Izucar de Matamoros
Located in the sub tropical lowlands of the state of Puebla, the busy town of Izucar may reflect in its name the dominant local industry since early colonial times of sugar production. The priory of Santo Domingo here became an important link in the long chain of Dominican missions that stretched from Mexico City as far as Guatemala. Founded in the 1530s, by the 1550s because of its strategic location the mission was elevated into a priory, then consisting mainly of an ample stone convento and open chapel.
The imposing church is later, added in the early 1600s and subsequently altered. After a disastrous fire in 1939 all the interior furnishing were lost, including many gilded colonial altarpieces (the handsome present retablos are thus modern, although close to the originals in style) Only the broad, monolithic baptismal font, a former fountain, survived the holocaust.
The two storey cloister and its adjacent conventual rooms, however, survive little changed from the mid-16th century. Recent conservation of the original cloister walks included restoring some of the original murals, both in the cloister and the adjacent Sala de Profundis.
Architecturally, the cloister is in the classic Dominican mode, its arcades framed by simple carved pillars and buttressed by exterior apron pilasters. Complex ribbed vaults studded with plain, round ceiling bosses spring from drum corbels along the corridors and cluster in the corners.
Although the walls of the corridors were no doubt formerly covered with murals, today only the portraits of Dominican saints and martyrs survive, located in the lunettes above:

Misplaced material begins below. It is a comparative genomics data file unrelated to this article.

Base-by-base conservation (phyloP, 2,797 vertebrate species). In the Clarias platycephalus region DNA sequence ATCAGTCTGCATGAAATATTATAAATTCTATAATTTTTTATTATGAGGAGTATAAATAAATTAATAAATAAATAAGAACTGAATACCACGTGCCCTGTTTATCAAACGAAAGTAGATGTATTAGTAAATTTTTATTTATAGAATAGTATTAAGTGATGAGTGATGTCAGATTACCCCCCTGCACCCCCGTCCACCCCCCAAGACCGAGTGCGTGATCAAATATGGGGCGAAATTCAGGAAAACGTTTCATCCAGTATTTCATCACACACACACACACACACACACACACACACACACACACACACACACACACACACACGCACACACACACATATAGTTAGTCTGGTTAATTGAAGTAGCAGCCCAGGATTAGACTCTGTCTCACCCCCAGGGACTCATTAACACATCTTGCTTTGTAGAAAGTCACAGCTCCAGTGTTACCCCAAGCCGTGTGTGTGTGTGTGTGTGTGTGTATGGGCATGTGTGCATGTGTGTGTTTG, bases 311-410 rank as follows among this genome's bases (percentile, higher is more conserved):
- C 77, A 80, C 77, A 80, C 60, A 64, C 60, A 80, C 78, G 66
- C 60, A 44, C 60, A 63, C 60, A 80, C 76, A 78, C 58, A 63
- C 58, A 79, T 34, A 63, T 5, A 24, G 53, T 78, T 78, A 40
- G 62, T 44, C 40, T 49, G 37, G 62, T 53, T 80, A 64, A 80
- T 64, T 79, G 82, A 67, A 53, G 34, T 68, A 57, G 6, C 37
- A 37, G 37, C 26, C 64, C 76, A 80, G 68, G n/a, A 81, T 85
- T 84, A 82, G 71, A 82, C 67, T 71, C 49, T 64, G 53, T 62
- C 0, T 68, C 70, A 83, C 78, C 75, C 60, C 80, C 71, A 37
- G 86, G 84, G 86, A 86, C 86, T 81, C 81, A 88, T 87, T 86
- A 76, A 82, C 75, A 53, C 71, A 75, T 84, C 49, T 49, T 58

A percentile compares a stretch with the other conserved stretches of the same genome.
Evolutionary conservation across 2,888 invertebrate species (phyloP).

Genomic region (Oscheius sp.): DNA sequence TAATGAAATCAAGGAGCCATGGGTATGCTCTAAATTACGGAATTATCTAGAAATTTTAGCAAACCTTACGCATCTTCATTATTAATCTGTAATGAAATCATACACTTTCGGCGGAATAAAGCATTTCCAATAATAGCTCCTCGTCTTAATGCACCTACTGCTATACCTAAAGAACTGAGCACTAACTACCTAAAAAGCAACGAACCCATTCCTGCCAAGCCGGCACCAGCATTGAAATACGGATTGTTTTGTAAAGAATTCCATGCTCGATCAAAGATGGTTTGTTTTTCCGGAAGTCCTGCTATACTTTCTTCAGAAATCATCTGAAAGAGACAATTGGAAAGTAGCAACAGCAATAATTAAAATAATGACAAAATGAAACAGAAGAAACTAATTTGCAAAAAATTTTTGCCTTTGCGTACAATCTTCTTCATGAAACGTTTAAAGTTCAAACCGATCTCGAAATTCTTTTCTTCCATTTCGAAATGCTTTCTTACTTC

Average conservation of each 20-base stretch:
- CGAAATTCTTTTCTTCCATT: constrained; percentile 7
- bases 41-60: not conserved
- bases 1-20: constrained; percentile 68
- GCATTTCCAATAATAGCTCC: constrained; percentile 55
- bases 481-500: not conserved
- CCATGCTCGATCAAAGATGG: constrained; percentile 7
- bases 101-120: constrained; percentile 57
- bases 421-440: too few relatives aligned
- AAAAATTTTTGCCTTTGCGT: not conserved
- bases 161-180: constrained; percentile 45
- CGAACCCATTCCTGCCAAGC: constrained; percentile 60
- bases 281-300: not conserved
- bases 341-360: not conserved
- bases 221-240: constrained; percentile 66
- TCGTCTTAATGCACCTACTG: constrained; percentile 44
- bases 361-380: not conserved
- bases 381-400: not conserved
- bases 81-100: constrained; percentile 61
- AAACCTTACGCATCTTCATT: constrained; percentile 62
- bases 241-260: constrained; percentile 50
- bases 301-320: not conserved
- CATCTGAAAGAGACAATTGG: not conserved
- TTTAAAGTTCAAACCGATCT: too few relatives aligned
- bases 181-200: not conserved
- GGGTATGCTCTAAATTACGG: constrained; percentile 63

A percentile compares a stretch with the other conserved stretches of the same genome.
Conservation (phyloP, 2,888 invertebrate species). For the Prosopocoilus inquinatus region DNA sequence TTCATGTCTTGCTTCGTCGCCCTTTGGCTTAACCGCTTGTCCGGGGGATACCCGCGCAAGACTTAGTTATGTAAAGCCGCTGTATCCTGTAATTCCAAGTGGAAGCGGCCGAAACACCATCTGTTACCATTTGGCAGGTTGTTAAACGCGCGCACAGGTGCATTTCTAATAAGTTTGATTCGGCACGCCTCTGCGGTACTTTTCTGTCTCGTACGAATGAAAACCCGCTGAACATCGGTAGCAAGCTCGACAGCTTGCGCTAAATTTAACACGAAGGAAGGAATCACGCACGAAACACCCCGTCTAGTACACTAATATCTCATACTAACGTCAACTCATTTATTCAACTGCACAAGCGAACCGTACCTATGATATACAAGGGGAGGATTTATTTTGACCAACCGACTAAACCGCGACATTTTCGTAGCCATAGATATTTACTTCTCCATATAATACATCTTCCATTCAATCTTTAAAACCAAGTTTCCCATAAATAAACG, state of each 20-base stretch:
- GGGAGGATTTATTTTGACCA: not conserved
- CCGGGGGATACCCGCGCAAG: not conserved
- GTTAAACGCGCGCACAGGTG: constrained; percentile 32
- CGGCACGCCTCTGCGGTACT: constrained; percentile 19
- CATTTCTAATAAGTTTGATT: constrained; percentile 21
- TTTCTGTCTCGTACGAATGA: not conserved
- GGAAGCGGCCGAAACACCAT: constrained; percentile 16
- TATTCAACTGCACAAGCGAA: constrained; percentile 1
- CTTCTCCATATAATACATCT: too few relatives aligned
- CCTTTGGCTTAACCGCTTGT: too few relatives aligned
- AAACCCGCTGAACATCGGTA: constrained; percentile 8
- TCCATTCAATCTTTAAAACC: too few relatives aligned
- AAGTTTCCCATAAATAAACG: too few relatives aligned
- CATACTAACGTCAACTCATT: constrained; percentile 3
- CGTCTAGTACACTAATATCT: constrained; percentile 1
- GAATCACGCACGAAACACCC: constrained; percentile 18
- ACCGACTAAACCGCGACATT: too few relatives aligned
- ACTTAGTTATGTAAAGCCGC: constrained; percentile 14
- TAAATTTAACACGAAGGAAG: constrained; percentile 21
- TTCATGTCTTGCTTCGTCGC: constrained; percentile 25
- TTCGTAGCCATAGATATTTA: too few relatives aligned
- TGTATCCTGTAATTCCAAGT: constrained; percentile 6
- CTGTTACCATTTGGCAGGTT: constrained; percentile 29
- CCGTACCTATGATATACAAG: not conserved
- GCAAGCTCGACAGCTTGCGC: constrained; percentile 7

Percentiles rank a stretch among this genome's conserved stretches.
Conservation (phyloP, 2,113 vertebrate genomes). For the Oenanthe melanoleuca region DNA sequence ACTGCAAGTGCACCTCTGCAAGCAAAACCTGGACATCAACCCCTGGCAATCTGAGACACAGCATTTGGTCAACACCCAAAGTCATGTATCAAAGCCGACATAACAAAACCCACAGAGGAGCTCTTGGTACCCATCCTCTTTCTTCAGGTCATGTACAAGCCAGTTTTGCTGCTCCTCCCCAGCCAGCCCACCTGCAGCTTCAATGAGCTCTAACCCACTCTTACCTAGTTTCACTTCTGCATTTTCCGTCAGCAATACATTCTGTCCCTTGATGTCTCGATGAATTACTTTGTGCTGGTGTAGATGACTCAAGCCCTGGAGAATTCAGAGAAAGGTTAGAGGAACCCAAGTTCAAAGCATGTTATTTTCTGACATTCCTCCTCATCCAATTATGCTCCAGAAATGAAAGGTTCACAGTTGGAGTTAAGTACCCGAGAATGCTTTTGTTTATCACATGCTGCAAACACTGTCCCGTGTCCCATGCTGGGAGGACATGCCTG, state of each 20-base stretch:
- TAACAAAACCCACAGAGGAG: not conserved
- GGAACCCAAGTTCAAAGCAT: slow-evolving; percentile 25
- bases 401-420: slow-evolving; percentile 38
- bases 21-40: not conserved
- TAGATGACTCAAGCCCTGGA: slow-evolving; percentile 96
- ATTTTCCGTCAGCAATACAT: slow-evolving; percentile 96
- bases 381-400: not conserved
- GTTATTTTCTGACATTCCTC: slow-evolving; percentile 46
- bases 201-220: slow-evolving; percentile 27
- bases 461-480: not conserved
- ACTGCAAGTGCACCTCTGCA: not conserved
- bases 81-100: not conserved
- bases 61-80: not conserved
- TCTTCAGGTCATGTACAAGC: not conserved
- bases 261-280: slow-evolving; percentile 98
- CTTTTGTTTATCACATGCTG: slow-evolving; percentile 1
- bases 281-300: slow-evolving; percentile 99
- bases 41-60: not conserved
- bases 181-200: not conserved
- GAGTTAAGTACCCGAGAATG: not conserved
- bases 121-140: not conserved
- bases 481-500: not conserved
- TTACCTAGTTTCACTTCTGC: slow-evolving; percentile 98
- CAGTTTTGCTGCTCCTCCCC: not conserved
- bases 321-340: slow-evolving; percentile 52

|Blessed Johannes Torta|
|St Peter of Verona|
|Blessed Daniela of Orvieto|
|St Margaret of Hungary|
|Blessed Helen or Yolanda of Hungary|
These include number of Dominican martyrs, some well known and others quite obscure, enclosed in a variety of ornamental painted frames and inscribed with their Latin names.
Sala de Profundis
Although the cloister murals represent only fragments of the original sequences, the extraordinary frescoes in the former Sala de Profundis beside the cloister have survived largely intact.
Here, bloody scenes of martyrdom cover all four walls. Individual friars are depicted being tortured or dispatched in a variety of horrific ways—a cautionary, but inspirational, display for the Dominican brothers who came here to meditate, pray and prepare to meet the arduous and possibly threatening tasks of evangelization.
Such graphic scenes of torture and martyrdom are uncommon in Mexican churches and monasteries, the two other best known examples being those portraying the Martyrs of Japan at Cuernavaca and the African Augustinian martyrs at Charo (forthcoming features).
text © 2015 Richard D. Perry
mural photography courtesy of Diana Roberts ©2013 & 2014